From the opening credits, set to the quirky off-kilter sounds of Teenage Fanclub and De La Soul’s “Fallin'”, Stephen Hopkins’ Judgment Night sets itself up to be more than its familiar premise suggests: four yuppies take a wrong turn, wind up on the wrong side of town, and get caught up in a cat-and-mouse game of survival against a murderous drug dealer and his crew. Any simple explanation makes Judgment Night out to be a propaganda film for the benefits of white flight, but Hopkins and screenwriter Lewis Colick deftly subvert expectations every step of the way.
The four yuppies are of varying degrees of social status when we meet them in the afternoon of a trip to a boxing match. Our de facto leader of the friends is Frank, played by Emilio Estevez. Frank is a comfortable suburbanite, a new father and a restless family man who, according to his playfully scolding wife, needs to ditch his college buddies who haven’t grown up at the same rate. His closest friend is Mike (Cuba Gooding, Jr.), forever a bachelor in his red corvette. Jeremy Piven plays Ray, a silver-tongued, incredibly overconfident businessman who shows up with the nights’ transportation: a posh RV he talked off the lot.
Then there is John (Stephen Dorff), Frank’s younger brother, a fill in for a cancellation and bit of a train wreck with his fingerless gloves and short fuse. The quartet set off for the boxing match full of booze and bravado, macho posturing set up high enough to be systematically broken down once things go wrong.
And things go wrong almost immediately. After a road-rage exchange in the middle of freeway traffic, Ray decides to back the RV out of this mess and take a shortcut to the arena. Only the shortcut takes them to the predictably dangerous Other Side of The Tracks. Trash blows across the screen, bums gather around a barrel fire, and before long the quartet of men find themselves in the middle of stolen money and a score to settle.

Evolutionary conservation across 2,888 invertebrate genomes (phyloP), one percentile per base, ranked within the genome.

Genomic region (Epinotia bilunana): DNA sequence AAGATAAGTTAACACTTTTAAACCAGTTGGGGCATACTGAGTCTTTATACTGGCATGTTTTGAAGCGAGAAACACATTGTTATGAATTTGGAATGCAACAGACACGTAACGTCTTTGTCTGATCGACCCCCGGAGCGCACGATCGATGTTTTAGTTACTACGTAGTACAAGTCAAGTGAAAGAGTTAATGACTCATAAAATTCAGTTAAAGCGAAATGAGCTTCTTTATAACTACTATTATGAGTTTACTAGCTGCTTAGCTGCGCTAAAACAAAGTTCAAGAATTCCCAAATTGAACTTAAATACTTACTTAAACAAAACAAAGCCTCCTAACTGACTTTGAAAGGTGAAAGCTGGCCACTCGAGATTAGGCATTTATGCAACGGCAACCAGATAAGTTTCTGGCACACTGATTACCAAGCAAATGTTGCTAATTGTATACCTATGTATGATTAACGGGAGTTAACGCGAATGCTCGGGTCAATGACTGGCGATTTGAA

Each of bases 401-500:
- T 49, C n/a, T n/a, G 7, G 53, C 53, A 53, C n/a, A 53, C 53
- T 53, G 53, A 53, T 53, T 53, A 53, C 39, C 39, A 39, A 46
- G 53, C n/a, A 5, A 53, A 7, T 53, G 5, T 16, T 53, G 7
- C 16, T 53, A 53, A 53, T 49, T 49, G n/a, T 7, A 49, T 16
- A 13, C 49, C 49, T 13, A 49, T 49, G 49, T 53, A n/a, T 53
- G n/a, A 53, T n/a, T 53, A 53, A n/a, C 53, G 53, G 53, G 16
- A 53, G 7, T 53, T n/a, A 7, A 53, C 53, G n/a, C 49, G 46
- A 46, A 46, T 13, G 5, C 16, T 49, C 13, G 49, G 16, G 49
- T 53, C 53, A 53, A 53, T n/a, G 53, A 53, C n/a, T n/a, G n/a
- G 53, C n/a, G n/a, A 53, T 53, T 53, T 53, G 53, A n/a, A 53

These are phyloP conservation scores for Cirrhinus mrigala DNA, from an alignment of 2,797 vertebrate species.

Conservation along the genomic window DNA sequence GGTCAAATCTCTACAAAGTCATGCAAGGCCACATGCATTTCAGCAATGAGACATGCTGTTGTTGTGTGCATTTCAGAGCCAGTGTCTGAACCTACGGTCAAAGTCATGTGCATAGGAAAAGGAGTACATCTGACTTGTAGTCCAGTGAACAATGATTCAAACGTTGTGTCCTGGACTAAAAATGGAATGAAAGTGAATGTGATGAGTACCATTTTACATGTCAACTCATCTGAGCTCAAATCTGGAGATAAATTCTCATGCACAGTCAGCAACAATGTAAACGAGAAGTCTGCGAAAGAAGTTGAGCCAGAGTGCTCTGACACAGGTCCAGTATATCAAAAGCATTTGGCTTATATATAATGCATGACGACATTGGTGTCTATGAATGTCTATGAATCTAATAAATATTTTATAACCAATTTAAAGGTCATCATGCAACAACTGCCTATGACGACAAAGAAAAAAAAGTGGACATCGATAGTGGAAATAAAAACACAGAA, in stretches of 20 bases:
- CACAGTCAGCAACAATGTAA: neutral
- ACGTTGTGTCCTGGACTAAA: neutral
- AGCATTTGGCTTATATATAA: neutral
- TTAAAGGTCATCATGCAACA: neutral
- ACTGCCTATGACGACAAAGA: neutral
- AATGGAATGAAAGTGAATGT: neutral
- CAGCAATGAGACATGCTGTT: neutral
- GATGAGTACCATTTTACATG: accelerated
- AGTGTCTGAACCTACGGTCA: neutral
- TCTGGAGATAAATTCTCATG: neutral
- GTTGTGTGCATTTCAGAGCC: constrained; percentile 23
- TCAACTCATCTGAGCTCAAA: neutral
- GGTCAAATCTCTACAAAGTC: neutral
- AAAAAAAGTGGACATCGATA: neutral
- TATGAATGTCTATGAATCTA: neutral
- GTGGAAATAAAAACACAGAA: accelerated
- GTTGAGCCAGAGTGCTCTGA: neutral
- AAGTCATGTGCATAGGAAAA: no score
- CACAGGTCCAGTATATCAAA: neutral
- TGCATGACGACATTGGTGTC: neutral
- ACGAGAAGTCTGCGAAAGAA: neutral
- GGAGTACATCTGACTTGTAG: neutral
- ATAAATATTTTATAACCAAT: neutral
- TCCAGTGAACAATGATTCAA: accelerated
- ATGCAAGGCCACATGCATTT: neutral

They hit a kid, and it turns out that kid is trying to get away from Fallon, a low-rent drug dealer played to absolute perfection by Denis Leary. When Fallon kills the kid in front of Frank and his pals – trapped in a crashed RV at this point – his intends to follow through with his most important rule: “no witnesses.”
Judgment Night then becomes a chase across one of the most bleak and borderline dystopian late-night lands of the forgotten, urban Chicago, as Frank and his friends try and outsmart and outrun Fallon and his gun-toting goons. It all sounds so familiar, and perhaps the plot itself is; but this story makes sure to upend a few expectations. Of course, anyone who knows anything about genre thriller has Piven’s Ray justifiably pinned as the first one to die. But these four dudes out of their element aren’t simply checking off traits on a list. Each of them are broken down, and the way they rebuild themselves in the face of true danger shows us who they truly are.
What is so refreshing, even for a movie released 23 years ago, is its reluctance to tread along the same old conventional, racist lines when it comes to heroes and villains. The baddies from the inner city aren’t African-American gang bangers, but a group of (mostly) Irish thugs. As Frank’s foursome traverse the train yards, slums, and sewers to try and escape, they become the ones upsetting this very volatile world, even taking shelter in a black woman’s apartment, therein causing all manner of hell for the tenants of the projects when Fallon and his crew learn of their presence. Its refreshing to see a genre thriller with such standard bones subverting expectations, especially from Hopkins, whose portrayal of Jamaicans in Predator 2 is pretty problematic.
Beyond any social constructs, Judgment Night absolutely sings as a thriller. Hopkins utilizes every nook and cranny of the inner city with the aforementioned slums and sewers and, in an unnerving early scene, a train yard full of eager hobos. As the events of the night unfold, these four men, confident in the masculinity they’ve carefully crafted in their own safe world, find out what it means to fight. All of the big talk and machismo they use to posture themselves within their own inner circle means nothing when Leary’s Fallon comes calling.
Judgment Night, despite the terrific energy and lean direction of Hopkins, came and went without much fanfare. It made just over half of its budget back in October of 1993, and little was heard from it again. In fact, the soundtrack – collaborative rock/rap songs from some of the most 90s of 90s artists – was more popular than the film. But it deserves another look, because it works on so many levels as a genre film and a fresh perspective on things we’ve seen so many times over the years. Seek it out.
Other films in the Archive: Shoot to Kill (1988)